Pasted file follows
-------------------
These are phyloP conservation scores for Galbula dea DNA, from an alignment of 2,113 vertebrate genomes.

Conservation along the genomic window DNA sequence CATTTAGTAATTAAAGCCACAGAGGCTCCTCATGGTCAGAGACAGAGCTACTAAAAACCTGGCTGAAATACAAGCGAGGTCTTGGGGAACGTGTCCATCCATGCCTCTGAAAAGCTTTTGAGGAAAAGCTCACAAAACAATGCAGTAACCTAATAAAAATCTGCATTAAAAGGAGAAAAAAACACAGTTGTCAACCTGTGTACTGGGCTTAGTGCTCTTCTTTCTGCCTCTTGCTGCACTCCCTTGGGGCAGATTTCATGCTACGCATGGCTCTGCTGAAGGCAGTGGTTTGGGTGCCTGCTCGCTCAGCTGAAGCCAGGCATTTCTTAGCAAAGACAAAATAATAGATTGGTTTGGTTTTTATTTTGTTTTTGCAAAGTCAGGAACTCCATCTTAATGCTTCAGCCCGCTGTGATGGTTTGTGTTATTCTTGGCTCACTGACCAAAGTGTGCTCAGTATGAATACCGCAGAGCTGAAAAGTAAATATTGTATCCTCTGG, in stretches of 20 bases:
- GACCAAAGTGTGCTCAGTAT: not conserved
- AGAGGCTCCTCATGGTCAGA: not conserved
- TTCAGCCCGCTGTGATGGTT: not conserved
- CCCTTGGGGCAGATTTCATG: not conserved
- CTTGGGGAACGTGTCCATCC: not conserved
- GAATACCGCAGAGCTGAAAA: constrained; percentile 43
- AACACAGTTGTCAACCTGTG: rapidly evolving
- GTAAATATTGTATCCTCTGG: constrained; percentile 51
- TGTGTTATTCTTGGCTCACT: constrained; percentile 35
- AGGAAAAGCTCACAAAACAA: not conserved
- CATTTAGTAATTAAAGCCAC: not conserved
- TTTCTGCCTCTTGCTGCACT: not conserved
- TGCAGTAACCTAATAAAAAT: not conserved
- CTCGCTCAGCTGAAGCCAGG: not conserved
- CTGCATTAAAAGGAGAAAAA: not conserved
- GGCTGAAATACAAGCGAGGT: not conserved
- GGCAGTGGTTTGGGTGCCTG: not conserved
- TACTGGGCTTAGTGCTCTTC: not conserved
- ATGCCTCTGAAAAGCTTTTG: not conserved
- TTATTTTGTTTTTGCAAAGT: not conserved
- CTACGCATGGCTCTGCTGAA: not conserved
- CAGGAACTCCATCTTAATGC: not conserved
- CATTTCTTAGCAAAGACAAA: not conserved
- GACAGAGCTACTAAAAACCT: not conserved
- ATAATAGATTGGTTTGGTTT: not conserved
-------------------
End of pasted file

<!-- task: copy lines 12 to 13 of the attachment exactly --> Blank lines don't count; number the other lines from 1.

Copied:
- AGGAAAAGCTCACAAAACAA: not conserved
- CATTTAGTAATTAAAGCCAC: not conserved